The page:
Imagine the following software architecture: a single parent process manages multiple child processes. The parent and child processes send Unix signals to manage and trigger activities between the two processes.
You've tested this basic functionality under reasonable load and all looks well. After initial deployment, everything is looking great. It's time to turn up the volume and bring more activity and clients on board.
After some time, a new bug report comes in saying that some requests are being lost in transit. Your logs show activity hitting the child process. You see the child signaling the parent to perform its next action. You see the parent handling a variety of signals from other processes, but the one from the relevant child process is lost to the mysterious void of /dev/null.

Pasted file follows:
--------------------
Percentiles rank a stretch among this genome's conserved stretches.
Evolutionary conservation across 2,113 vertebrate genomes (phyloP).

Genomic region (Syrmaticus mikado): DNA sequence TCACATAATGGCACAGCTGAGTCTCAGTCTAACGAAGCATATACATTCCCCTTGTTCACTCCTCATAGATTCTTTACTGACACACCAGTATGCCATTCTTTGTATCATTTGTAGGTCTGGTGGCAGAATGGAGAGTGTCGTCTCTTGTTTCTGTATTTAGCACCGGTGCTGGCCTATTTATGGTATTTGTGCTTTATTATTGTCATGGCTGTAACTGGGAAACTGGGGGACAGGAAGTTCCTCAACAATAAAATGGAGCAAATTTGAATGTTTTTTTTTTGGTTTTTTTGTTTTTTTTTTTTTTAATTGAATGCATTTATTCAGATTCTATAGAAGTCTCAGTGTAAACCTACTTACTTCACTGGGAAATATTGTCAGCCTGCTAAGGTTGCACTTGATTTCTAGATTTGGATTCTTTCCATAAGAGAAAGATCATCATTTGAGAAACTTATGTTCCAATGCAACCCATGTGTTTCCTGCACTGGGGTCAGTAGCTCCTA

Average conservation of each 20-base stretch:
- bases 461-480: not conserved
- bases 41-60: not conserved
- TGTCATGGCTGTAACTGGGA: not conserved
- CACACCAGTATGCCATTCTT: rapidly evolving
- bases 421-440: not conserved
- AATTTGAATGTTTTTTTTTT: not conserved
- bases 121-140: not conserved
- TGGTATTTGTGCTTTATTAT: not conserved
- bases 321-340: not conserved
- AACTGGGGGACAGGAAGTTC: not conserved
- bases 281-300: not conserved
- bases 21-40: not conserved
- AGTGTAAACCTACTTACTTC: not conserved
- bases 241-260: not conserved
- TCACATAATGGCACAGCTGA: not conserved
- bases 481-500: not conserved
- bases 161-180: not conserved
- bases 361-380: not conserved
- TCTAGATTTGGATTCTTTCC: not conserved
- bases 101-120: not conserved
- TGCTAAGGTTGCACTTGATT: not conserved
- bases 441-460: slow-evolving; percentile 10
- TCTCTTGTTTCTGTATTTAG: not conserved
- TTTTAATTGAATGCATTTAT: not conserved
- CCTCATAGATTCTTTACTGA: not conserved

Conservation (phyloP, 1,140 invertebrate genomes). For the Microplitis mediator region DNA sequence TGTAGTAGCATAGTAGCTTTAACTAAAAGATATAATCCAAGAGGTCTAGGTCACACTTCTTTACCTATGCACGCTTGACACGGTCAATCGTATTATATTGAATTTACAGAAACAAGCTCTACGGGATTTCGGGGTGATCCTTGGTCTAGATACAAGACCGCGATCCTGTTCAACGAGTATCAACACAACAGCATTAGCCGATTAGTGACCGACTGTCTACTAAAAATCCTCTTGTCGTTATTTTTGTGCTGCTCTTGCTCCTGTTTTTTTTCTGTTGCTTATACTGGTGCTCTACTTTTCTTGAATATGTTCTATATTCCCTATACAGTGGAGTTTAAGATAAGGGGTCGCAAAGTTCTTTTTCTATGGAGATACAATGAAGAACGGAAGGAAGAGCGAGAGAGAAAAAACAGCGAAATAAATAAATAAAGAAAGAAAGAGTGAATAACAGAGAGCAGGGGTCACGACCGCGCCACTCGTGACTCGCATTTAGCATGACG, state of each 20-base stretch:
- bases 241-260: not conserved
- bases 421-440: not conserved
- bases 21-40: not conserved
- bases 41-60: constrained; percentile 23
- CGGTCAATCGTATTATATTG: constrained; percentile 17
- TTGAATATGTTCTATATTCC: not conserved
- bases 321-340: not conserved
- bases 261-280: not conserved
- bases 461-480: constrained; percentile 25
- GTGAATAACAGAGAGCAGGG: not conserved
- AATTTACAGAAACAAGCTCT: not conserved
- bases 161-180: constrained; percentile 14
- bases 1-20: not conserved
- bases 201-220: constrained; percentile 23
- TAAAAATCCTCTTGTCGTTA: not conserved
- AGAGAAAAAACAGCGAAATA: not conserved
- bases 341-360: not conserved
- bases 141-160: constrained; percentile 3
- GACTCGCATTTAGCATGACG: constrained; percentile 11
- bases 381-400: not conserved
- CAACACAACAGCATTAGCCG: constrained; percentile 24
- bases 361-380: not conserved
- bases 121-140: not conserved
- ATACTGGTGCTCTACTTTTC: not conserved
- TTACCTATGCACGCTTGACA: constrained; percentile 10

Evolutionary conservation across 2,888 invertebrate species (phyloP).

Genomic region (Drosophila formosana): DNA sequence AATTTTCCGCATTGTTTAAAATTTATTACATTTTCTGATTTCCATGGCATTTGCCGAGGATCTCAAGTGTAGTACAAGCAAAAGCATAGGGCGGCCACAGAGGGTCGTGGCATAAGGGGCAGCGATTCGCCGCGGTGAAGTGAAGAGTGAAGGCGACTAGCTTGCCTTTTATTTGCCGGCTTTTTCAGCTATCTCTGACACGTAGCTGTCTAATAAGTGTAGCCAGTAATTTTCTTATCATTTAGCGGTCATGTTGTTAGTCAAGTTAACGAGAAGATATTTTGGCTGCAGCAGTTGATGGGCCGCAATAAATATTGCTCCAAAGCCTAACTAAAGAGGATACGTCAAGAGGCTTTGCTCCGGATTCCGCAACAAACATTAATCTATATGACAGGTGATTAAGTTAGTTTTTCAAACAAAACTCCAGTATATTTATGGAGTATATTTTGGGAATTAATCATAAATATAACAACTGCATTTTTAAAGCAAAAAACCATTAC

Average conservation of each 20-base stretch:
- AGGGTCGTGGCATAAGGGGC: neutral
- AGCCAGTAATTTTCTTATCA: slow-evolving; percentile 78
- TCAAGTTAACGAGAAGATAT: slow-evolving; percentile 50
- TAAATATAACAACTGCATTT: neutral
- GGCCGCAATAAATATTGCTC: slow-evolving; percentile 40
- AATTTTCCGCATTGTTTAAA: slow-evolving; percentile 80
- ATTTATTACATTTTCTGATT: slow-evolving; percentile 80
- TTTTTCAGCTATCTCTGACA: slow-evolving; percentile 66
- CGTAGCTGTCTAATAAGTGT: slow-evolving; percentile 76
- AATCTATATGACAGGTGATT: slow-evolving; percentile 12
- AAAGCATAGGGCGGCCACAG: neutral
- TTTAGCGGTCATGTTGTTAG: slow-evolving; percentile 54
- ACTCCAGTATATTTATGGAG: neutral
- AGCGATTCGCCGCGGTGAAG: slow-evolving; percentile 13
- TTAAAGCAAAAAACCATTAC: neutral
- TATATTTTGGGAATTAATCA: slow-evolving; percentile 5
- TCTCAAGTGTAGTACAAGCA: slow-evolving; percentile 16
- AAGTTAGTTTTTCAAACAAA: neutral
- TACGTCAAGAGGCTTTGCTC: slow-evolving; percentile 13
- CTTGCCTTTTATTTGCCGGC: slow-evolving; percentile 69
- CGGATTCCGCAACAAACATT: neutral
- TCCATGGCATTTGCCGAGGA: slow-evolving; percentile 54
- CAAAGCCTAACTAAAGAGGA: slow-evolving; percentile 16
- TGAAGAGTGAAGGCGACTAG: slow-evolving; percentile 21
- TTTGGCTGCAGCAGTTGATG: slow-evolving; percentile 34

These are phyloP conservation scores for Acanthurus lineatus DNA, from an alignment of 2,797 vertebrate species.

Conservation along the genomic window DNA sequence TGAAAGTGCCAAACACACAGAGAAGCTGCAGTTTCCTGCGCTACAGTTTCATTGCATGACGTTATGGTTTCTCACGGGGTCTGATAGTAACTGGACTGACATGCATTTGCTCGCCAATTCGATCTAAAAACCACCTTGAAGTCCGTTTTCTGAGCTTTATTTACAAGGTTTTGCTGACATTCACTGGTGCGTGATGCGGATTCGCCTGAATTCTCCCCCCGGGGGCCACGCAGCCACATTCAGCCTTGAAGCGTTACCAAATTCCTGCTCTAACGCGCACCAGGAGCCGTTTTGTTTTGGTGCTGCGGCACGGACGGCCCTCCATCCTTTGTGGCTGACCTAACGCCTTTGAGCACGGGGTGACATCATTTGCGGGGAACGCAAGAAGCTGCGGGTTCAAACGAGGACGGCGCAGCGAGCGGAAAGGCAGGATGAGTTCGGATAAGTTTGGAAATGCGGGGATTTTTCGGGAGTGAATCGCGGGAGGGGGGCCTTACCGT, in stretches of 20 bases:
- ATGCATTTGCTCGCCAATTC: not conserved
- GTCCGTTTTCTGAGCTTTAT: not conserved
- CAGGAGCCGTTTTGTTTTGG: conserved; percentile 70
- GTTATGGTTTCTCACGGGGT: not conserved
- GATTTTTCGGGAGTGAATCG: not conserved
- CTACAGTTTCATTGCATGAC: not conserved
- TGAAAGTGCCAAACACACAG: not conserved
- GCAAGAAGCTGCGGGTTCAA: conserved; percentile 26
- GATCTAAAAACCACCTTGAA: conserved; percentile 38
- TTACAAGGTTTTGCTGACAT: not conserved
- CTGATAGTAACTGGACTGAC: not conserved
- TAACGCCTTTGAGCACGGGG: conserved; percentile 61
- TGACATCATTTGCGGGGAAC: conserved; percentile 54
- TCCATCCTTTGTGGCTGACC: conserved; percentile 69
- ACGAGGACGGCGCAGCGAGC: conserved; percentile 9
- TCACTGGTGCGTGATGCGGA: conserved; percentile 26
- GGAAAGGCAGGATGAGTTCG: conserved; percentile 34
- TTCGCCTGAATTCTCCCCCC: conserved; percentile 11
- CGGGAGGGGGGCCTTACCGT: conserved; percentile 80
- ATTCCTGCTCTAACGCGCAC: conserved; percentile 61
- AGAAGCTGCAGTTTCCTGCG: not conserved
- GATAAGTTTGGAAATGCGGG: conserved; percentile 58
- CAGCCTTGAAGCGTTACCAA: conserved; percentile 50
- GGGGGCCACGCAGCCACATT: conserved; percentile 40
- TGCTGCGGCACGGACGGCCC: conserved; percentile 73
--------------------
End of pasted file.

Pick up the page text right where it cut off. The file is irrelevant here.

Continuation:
The Reliability of Standard Signals
It turns out that there are two classes of Unix signals: standard and real-time. Standard signals run from 1-32 and real-time signals typically run from 33-64 (Be sure to use SIGRTMIN and SIGRTMAX to avoid compatibility issues).
It also turns out that standard signals, while guaranteed to be delivered to a process by someone, are not guaranteed to be delivered by each process that sends them. This means that if multiple child processes send the same standard signal in a short period of time, the parent process may only receive one signal.
This is where the magic of real-time signals comes in. These signals can be queued and will be delivered for each process individually. Use sigqueue() to add signals to the queue of waiting signals. Be sure to check the return value for errors to prevent creating new bugs.